• Equine Gastric Ulcer Syndrome (EGUS) - the signs of this can be subtle but include reluctance to work, reactive when doing up the girth, loss of appetite and dullness
  • Licking and chewing3, for example, a horse licking and chewing when they hear their dinner being made is probably keen to eat, however a horse in a stressful situation such as a friend being turned out without them, may lick and chew as a way of coping with the stress
  • High pulse and respiration rate, this may be for a moment when a horse is startled or longer when the horse is in a stressful situation. However, if you see this and there is no obvious explanation, a vet should be called
  • Apathy4 - a lack of enjoyment or wanting to participate
  • Increase in droppings (usually of loose consistency)
  • Facial tension such as around the muzzle.

Causes of stress

Below is a list of some potential stressors, it’s important to know that each will have an influence on both physical and mental health of the horse and that as prey animals they’re incredibly stoic and therefore may outwardly show no signs of stress at all5:

  • Travelling - the source of stress could be poor driving, uncomfortable temperature, confinement, unsuitable flooring or being separated from other horses
  • Exercise - if a horse is showing very mild signs of discomfort or signs you may not relate to being ridden, like pulling faces when you do the girth up, horses can become anxious at the thought of movement that will cause pain. Harsh training methods cause anxiety and tension, some horses can even become fearful of their rider or handler causing aversive behaviours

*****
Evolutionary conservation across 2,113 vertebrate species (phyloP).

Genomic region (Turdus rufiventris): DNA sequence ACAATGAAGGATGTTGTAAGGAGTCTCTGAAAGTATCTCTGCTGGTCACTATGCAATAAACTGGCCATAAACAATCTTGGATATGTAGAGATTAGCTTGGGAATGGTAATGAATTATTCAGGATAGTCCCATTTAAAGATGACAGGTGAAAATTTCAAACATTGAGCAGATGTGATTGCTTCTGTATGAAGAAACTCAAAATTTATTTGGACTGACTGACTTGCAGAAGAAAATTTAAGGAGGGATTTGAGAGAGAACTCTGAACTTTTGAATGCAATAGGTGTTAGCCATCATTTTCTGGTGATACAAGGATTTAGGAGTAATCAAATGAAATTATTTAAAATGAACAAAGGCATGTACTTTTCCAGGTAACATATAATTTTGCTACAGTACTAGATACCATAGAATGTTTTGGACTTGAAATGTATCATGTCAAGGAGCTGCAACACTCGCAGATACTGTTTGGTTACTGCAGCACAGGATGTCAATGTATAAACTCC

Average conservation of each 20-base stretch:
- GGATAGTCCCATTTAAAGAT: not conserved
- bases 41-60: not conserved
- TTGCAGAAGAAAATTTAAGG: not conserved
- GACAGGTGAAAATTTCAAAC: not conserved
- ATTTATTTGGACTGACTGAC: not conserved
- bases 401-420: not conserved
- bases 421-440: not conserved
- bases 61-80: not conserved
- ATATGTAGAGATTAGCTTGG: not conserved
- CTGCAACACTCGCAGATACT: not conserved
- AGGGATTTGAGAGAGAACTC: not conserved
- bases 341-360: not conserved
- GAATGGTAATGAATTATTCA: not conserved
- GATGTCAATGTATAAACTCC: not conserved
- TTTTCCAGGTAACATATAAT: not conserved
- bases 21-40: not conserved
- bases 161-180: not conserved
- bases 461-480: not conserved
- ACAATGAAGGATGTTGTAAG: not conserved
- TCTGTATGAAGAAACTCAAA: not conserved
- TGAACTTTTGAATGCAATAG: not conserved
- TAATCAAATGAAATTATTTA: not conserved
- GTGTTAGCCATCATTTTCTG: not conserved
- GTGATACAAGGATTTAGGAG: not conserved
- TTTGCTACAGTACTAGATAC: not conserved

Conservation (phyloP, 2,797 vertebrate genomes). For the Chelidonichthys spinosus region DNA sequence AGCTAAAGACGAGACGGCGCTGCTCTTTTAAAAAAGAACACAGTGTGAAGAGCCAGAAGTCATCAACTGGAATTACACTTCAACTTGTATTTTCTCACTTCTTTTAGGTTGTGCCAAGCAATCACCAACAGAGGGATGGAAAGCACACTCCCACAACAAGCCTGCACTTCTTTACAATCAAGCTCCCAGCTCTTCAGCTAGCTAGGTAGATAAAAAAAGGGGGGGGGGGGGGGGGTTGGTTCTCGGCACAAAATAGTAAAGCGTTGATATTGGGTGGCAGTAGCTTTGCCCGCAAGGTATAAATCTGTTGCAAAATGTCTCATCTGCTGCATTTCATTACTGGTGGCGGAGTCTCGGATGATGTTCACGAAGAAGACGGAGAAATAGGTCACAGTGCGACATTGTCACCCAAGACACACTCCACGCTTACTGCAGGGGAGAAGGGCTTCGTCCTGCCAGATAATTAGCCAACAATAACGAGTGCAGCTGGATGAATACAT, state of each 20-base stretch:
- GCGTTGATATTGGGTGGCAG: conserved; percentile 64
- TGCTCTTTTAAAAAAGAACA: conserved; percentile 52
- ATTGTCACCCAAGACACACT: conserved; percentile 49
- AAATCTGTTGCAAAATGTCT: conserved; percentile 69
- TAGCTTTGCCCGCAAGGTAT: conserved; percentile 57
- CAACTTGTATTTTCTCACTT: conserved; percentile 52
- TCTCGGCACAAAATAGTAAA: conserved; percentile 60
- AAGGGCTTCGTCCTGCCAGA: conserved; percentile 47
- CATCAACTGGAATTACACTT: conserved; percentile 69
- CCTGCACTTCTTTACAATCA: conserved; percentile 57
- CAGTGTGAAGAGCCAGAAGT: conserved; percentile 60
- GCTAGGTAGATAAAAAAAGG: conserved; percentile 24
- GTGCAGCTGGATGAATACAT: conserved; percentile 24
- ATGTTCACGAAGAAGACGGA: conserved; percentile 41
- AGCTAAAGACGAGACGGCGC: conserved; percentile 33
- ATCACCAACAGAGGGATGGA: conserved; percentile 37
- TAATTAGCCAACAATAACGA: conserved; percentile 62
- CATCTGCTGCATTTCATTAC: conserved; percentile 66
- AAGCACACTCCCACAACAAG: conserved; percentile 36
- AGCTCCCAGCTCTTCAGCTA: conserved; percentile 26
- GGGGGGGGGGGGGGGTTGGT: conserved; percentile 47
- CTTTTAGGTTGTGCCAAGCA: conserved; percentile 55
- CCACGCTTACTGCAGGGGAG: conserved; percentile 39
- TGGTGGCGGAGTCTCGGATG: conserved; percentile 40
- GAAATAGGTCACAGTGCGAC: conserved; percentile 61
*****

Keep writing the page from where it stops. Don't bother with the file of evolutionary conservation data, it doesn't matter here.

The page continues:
• Competing - the horse when competing uses all their strength and energy to complete the task asked of them so a lack of fitness will put a lot of stress on the body. Mentally, some horses are very calm, and some are keen and excitable. This raises the stress hormones but if this happens frequently it can become a source of stress for the horse
  • Isolation from other horses or from a friend for a prolonged period of time, for example a horse on box rest
  • Illness or injury has two potential causes of stress. The physical impact of the horse being ill or having an injury and the presence of a vet or being at a veterinary hospital. When a horse is in a stressful situation, the effects can build on top of one another; known as the stacking effect. For example, the horse has a wound on their leg and is in pain, the owner is anxious and worried about their horse, and an unfamiliar person/vet is trying to clean the wound. Each of these individually may be manageable for the horse but when you add one on top of another the horse experiences overload and reacts6. An example of stacking and how to manage this can be found here
  • Extremes of temperature – the horses’ digestive system creates heat in the hindgut due to the break down and fermentation of fibre and this helps to maintain their body temperature. The metabolism, which is the change of food into energy, will stay constant between 5°C and 20° If the temperature drops or rises above these parameters horses need to use their metabolism more to either warm themselves or cool themselves by sweating